A physician who works in a frontier community.
While the inhabitants of The Wild West were tougher than case-hardened nails, they still could get hurt and sick. So there was a need for doctors, and the Frontier Doctor came west to fill that need. The frontier doctor needed to be tough and resourceful, since supplies were scarce, and the latest equipment was seldom at hand. He'd often be called upon to travel long distances at any hour of the day or night, and might even treat sick animals if no veterinarian was handy (the opposite - veterinarian instead of a doctor - is usually Played for Laughs).
With all that said, anyone who'd leave the soft, prosperous life of a doctor in the East had to have a pretty good reason. In fiction, the Frontier Doctor is often flawed. Perhaps he is an alcoholic, or killed a man, or is a Wide-Eyed Idealist who volunteered to come west without thinking it through. Which isn't to say that the characters in a Western aren't grateful that he's there to patch up their bullet holes and cure their pox.
The stress may turn him into a Dr. Jerk, given time.
As the territory becomes more civilized, this character becomes "the town doctor", with better access to equipment and supplies, but not much more rest as he or she's still basically the only physician for miles.
- Dr. Tex Farzenberg of After War Gundam X: quotes Verlaine, heals the sick, administers corrective pugilism when necessary, uses coffee to settle disputes and secretly practices billiards in the Freeden's game room at night. Truly a Renaissance Man.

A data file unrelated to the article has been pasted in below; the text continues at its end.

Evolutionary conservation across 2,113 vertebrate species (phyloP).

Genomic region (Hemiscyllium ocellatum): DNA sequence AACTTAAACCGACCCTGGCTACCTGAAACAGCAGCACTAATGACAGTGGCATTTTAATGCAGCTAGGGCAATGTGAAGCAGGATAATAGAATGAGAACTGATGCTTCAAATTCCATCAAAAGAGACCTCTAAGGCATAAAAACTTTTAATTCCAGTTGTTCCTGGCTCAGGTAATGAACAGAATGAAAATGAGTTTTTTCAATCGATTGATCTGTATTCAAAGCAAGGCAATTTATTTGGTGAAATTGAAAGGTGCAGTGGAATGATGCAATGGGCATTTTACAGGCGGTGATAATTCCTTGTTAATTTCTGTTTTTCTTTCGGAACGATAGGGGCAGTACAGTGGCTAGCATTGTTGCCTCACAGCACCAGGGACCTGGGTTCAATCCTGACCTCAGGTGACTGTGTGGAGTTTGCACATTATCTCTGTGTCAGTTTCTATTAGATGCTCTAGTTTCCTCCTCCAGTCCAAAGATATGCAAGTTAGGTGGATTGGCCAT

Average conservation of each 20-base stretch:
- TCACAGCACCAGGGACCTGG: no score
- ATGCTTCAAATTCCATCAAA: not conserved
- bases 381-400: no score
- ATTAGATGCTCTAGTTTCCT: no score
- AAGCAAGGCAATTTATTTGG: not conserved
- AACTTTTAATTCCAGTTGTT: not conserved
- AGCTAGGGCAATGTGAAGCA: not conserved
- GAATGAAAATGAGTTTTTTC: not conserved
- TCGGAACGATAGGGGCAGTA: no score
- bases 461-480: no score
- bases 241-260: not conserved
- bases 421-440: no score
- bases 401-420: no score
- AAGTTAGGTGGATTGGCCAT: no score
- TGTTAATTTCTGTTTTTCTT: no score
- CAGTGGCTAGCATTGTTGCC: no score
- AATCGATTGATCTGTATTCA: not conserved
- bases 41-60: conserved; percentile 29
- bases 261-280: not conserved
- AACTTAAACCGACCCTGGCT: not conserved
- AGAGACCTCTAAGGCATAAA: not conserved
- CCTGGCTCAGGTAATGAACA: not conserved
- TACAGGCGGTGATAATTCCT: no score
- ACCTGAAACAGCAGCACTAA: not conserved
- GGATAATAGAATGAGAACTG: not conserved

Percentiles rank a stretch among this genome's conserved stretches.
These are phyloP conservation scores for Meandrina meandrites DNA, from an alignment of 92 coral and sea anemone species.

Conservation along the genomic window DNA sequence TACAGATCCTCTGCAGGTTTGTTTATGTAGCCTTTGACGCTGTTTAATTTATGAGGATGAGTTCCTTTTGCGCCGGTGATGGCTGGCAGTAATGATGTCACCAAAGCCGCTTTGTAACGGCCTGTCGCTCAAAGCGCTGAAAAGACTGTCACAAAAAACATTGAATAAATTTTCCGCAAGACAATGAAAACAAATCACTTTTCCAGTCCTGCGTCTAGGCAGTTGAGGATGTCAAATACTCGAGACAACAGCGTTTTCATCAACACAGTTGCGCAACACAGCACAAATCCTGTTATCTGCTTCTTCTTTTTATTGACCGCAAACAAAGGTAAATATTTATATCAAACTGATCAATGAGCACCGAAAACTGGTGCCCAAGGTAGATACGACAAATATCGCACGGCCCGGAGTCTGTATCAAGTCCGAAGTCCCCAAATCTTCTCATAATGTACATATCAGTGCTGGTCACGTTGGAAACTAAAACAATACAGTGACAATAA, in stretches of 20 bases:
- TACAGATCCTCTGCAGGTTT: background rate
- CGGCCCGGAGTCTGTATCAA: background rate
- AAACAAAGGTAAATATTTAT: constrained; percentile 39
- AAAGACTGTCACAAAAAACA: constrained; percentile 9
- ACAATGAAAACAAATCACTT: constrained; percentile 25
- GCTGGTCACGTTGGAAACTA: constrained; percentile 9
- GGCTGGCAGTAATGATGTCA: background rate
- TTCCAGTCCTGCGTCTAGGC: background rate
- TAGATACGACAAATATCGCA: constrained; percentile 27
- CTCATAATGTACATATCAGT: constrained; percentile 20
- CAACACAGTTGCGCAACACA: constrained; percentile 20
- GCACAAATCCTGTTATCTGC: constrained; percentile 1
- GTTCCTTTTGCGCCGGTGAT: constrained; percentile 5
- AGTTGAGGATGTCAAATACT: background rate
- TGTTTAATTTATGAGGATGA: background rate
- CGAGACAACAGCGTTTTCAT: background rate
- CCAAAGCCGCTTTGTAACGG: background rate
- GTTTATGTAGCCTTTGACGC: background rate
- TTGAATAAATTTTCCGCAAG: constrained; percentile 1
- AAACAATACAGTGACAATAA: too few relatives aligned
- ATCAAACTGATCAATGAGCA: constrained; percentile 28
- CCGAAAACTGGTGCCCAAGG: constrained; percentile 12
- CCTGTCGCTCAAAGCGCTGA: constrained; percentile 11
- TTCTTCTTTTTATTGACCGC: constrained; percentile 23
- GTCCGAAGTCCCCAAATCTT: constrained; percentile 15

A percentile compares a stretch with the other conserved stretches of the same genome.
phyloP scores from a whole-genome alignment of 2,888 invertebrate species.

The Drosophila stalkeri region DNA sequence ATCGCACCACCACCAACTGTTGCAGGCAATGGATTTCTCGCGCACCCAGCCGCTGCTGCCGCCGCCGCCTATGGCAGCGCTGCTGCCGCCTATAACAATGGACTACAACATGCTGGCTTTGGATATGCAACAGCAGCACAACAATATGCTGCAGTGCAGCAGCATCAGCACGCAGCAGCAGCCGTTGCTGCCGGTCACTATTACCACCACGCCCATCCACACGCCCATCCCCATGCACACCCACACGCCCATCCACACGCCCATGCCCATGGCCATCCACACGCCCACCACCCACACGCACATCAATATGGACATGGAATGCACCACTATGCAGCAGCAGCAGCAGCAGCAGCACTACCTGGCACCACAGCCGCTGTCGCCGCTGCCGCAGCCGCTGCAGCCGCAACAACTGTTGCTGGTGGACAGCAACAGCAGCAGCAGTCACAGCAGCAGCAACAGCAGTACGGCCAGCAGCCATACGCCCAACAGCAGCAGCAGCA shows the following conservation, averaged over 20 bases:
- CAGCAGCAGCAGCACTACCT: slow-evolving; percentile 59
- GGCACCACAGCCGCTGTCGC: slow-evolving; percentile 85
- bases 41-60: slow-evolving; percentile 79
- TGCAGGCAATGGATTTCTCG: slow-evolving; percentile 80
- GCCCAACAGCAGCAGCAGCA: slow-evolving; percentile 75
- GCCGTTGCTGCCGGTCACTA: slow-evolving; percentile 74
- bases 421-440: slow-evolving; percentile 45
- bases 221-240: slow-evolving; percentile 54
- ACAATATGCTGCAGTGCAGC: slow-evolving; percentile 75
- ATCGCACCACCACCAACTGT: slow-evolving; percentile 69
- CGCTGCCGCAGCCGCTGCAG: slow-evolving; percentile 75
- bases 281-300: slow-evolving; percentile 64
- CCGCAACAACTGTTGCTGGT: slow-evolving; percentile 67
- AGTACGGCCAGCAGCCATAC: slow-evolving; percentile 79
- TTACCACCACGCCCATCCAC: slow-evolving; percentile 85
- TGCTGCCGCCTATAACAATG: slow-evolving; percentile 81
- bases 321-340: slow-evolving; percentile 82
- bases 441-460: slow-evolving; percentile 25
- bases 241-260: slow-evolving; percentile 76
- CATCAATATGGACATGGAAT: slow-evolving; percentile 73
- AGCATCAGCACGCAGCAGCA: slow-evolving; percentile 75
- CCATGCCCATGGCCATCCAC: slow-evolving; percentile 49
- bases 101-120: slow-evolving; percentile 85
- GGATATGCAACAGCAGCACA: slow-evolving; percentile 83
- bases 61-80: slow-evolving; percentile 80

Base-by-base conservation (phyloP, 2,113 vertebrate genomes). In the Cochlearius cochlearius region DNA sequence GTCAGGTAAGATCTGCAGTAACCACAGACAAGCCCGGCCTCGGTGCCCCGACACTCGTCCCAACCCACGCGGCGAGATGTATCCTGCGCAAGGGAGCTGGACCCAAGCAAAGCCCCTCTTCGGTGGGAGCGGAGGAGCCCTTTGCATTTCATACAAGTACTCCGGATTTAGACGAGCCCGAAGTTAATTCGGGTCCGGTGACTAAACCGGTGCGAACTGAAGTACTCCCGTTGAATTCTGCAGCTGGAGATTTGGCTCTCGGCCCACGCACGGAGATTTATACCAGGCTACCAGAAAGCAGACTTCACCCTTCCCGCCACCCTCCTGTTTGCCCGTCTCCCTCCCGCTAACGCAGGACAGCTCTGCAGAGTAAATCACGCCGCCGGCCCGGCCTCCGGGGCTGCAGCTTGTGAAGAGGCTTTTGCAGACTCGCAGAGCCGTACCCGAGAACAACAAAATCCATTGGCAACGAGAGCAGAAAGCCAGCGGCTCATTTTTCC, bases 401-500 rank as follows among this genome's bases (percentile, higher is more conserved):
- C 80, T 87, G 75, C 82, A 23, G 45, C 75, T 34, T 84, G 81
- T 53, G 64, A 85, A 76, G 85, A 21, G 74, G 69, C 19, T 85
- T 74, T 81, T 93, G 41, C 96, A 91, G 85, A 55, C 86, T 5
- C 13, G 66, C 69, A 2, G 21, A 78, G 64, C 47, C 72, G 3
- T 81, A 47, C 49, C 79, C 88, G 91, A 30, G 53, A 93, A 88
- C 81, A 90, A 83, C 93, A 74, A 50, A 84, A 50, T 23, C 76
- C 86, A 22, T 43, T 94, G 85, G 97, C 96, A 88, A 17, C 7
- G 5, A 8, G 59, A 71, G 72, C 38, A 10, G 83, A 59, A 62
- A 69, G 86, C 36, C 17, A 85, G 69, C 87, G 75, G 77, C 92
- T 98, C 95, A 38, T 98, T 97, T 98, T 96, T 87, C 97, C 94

- Partially, Action Girl and Team Mom Sally Po in Gundam Wing.
- Dr. Leonard McCoy in the aptly titled Leonard McCoy: Frontier Doctor. Set between the original Star Trek series and Star Trek: The Motion Picture, the series follows a bearded Dr. McCoy as he works with the Starfleet frontier doctors program.
- Levi Mosley is the only doctor in town in Copperhead. Considering how many alien species are in the population he must be quite knowledgeable - even more so for successfully treating patients while staggeringly drunk.
- Dr. Lazarus in Outland.
- Don Knotts plays a dental version of one of these in The Shakiest Gun In The West.
- A The Three Stooges short has the boys becoming these, at the urgings of the professor of their medical school.
- Doc Velie in Bad Day at Black Rock.
- The Forgotten Frontier, a 1931 documentary about the nurses of the Frontier Health Service tending to the desperately poor mountain people of Appalachia. They're nurses, not doctors, but they fill this trope in every other way, riding horseback for fifty miles at a shot over difficult muddy mountain roads to deliver babies and take care of the sick. One actual doctor is shown in the last segment, going on a 25-mile ride that includes fording a river in order to tend to the gunshot victim.
- The Quick and the Dead: Redemption has one whose main function is to examine the fallen competitors and declare "This man is dead!". Spotted Horse turns out to be Not Quite Dead. Later, he plays a vital role when he keeps the scavengers away from the Lady's body as she is Faking the Dead.
- In Dead Again in Tombstone, Dr. Goldsworthy is the town doctor in Silver River. He first appears when he pulls Guerrero out of the river and saves his life. However, he turns out to be far more than a simple frontier doctor.